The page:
The U.S. Geological Survey Cartographic and Geographic Information Science Research Activities 2006-2010
Usery, E. Lynn, Cartography and Geographic Information Science
The U.S. Geological Survey (USGS) produces geospatial databases and topographic maps for the United States of America. A part of that mission includes conducting research in geographic information science (GIScience) and cartography to support mapping and improve the design, quality, deliver, and use of geospatial data and topographic maps. The Center of Excellence for Geospatial Information Science (CEGIS) was established by the USGS in January 2006 as a part of the National Geospatial Program Office. CEGIS (http://cegis.usgs.gov) evolved from a team of cartographic researchers at the Mid-Continent Mapping Center. The team became known as the Cartographic Research group and was supported by the Cooperative Topographic Mapping, Geographic Analysis and Monitoring, and Land Remote Sensing programs of the Geography Discipline of the USGS from 19992005. In 2006, the Cartographic Research group and its projects (http://carto-research.er.usgs.gov/) became the core of CEGIS staff and research. In 2006, CEGIS research became focused on The National Map (http://nationalmap.gov).
With the establishment of CEGIS, the USGS took advantage of an existing contract with the National Research Council (NRC) of the American National Academy of Sciences to develop A Research Agenda for Geographic Information Science at the US. Geological Survey (http://books.nap. edu/catalogphp?record_id=12004) (NRC, 2007). The NRC completed and published the report in December 2007. The research agenda in the NRC report then became the basis for CEGIS research to support The National Map and advance the National Spatial Data Infrastructure (NSDI) of the United States. Initiation in 2008 of the research recommendations of the NRC was facilitated by the fact that several ongoing CEGIS research projects were identified as short-term (2 to 4 years) high priority by the NRC. These include developing an ontology for The National Map, automated data integration and generalization. The NRC also recommended additional high priority short-term projects including User-Centered Design for Web Map Services and Design of an Electronic Topographic Map. Long term (4 to 8 years) projects recommended by the NRC centered on developing ontology-driven, spatio-temporal, quality-aware, and transaction processing data models.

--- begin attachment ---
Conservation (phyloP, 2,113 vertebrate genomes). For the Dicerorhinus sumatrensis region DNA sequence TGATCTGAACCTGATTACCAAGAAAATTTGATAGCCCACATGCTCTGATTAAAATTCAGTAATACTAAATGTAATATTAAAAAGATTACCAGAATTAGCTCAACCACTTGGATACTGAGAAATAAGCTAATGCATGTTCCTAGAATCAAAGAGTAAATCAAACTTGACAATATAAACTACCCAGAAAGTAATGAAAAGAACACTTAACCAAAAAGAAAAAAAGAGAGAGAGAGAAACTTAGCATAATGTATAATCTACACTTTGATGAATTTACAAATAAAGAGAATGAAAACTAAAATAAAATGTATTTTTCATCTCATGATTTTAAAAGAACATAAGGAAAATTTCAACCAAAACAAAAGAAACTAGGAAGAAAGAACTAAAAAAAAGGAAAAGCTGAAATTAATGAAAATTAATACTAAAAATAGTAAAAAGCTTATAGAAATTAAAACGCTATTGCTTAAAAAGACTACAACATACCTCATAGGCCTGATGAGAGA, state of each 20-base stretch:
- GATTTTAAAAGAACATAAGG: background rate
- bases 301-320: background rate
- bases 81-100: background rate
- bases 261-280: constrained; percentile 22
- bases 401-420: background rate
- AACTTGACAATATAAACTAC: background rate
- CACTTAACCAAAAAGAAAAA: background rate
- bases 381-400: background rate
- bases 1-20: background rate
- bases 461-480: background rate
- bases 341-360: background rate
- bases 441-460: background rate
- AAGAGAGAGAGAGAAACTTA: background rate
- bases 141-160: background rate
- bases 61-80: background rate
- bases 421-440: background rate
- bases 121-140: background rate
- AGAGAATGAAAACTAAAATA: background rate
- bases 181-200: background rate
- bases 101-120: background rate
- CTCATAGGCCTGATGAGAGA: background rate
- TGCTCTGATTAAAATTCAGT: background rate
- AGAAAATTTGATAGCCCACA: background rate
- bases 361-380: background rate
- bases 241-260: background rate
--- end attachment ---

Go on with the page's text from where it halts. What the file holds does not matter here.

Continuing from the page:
CEGIS Research Activities
Based on the NRC recommendations and other research needs for The National Map identified within the USGS, CEGIS established six short term inter-related research projects. These projects address immediate objectives of The National Map to investigate new methods for information access and dissemination, automated data integration and generalization, and knowledge organization systems, which are formalized specifications of domain knowledge that include taxonomies, thesauri, gazetteers, and ontologies. They provide important authoritative or community-sanctioned domain knowledge in forms that are explicit and shareable by both humans and computational systems. The projects included:
--Geographic Feature Ontology for The National Map.
--Automated Data Integration.
--User-Centered Design for Web Services.
--Electronic Topographic Map Design.
--Multi-Resolution Raster Data, including rapid projection and an application to sea level rise.
The results of these projects to date (September 2010) are briefly documented in the remainder of this article.
Geographic Feature Ontology for The National Map